sustaining a deportation order based solely upon a conviction for consensual sodomySummary of this case from United States v. Buck
Argued February 29, 1972.
Decided June 7, 1972.
Mr. Arthur J. Whalen, Jr., Washington, D.C., for petitioner.
Mr. Murray R. Stein, Atty., Dept. of Justice, of the bar of the Court of Appeals of Maryland, pro hac vice, by special leave of Court, with whom Messrs. Thomas A. Flannery, U.S. Atty. at the time the brief was filed, George W. Masterton, Atty., Dept. of Justice, and John A. Terry, Asst. U.S. Atty., were on the brief, for appellee.
Petition for review from the Immigration and Naturalization Service.
Before FAHY, Senior Circuit Judge and TAMM and MacKINNON, Circuit Judges.
In this appeal we are asked to determine whether the Immigration and Naturalization Service (hereinafter the "Service") is empowered to order the deportation of Mr. Velez, a Colombian citizen, for engaging in the act of consensual sodomy. This determination can only be made upon a finding of whether Velez has been convicted of a crime of moral turpitude and whether he has been sentenced to a term of confinement. A subsidiary issue presented for our consideration is what effect, if any, should be given to a nunc pro tunc suggestion made by the trial judge which recommended against deportation. After considering the argument and submissions of counsel and examining the pertinent authorities we conclude that the deportation order of the Board of Immigration Appeals must be affirmed.
Jairo Velez-Lozano is a citizen of Colombia which is the nation of his birth. He was admitted to the United States at Miami, Florida, as a permanent resident on March 20, 1964. In an indictment filed with the Circuit Court of Arlington County, Virginia, Velez was charged with committing sodomy by force on October 19, 1968. The indictment was amended on June 25, 1969, and petitioner pleaded guilty to the offense of consensual sodomy. The circuit court judge sentenced Velez on August 8, 1969, after reviewing the presentence report, to a term of three years imprisonment. The judge then suspended the sentence and placed Velez on probation without supervision on the condition that he remain on good behavior for the three year period. On December 11, 1969, an Order to Show Cause and Notice of Hearing were served on Velez by the Immigration and Naturalization Service. The Service charged that petitioner was deportable under Section 241(a)(4) of the Immigration and Nationality Act, 8 U.S.C. § 1251(a)(4) (1964), since he had been convicted of a crime involving moral turpitude and sentenced to a term of confinement within five years of his entry into the United States.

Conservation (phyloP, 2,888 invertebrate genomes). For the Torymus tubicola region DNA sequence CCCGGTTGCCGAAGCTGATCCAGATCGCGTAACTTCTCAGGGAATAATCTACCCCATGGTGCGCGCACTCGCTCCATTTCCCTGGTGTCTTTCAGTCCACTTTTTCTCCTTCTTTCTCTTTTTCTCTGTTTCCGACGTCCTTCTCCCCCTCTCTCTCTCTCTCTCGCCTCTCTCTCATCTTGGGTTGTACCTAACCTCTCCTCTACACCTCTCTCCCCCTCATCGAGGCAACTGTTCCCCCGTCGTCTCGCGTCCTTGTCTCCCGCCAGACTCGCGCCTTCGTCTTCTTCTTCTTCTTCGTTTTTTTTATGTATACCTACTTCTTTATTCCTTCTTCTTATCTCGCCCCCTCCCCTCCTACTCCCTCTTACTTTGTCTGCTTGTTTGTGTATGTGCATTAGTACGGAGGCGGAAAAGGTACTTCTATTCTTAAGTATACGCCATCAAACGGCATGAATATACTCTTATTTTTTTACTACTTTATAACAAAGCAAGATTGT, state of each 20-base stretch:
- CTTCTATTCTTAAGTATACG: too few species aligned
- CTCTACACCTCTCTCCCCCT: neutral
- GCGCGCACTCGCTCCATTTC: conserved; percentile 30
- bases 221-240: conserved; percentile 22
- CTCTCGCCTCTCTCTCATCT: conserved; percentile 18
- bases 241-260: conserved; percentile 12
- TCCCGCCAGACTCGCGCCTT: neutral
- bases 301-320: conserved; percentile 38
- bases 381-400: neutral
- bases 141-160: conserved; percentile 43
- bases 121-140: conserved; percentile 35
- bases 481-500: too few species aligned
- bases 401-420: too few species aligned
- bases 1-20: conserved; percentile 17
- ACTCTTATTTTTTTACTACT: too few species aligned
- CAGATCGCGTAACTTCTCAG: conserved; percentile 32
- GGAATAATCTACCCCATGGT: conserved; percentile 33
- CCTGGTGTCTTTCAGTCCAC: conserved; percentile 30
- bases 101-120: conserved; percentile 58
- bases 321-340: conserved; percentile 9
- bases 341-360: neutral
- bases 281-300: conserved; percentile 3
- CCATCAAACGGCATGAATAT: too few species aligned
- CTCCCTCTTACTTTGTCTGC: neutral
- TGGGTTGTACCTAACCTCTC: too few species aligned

At a hearing held on December 22, 1969, Velez admitted the allegations of fact contained in the Order to Show Cause. Petitioner advised the Special Inquiry Officer that he did not know that his conviction would render him subject to deportation. Similarly, petitioner informed the Special Inquiry Officer that he was unaware that the sentencing judge would have to recommend against deportation at the time of imposing sentence. Petitioner was then informed by the Special Inquiry Officer that any recommendation against deportation by the sentencing judge would have to be received within 30 days of sentencing and that no such recommendation had been received.
After earlier admitting his deportability Velez chose to now challenge this status alleging that his sodomy conviction was based on an unconstitutional state statute. He was advised by the Special Inquiry Officer that the immigration hearing was not the proper forum for constitutional challenges to state statutes. The Special Inquiry Officer then handed down an oral opinion finding that Velez was deportable as charged under Section 241(a)(4) of the Immigration and Nationality Act. Petitioner was further informed that he would not be eligible for any statutory relief from deportation, but that after deportation he might be able to reenter this country if found eligible for a waiver of excludability in accordance with Section 212(h) of the Act, 8 U.S.C. § 1182(h).
On January 2, 1970, petitioner appealed the decision of the Special Inquiry Officer to the Board of Immigration Appeals. Before hearing by the Board, Charles S. Russell, Circuit Judge for Arlington County, Virginia, sent a letter to the Attorney General recommending, nunc pro tunc, against deportation. In his letter dated January 28, 1970, Judge Russell wrote that he would have been glad to write to the Attorney General recommending against deportation within 30 days had he known of the statutory requirement at the time of sentencing. He concluded his letter by writing: "Under these circumstances, this letter may be considered a recommendation against deportation, nunc pro tunc, if Federal law will so permit." (R. 18.) Following a hearing the Board dismissed petitioner's appeal, whereupon this petition for review was filed.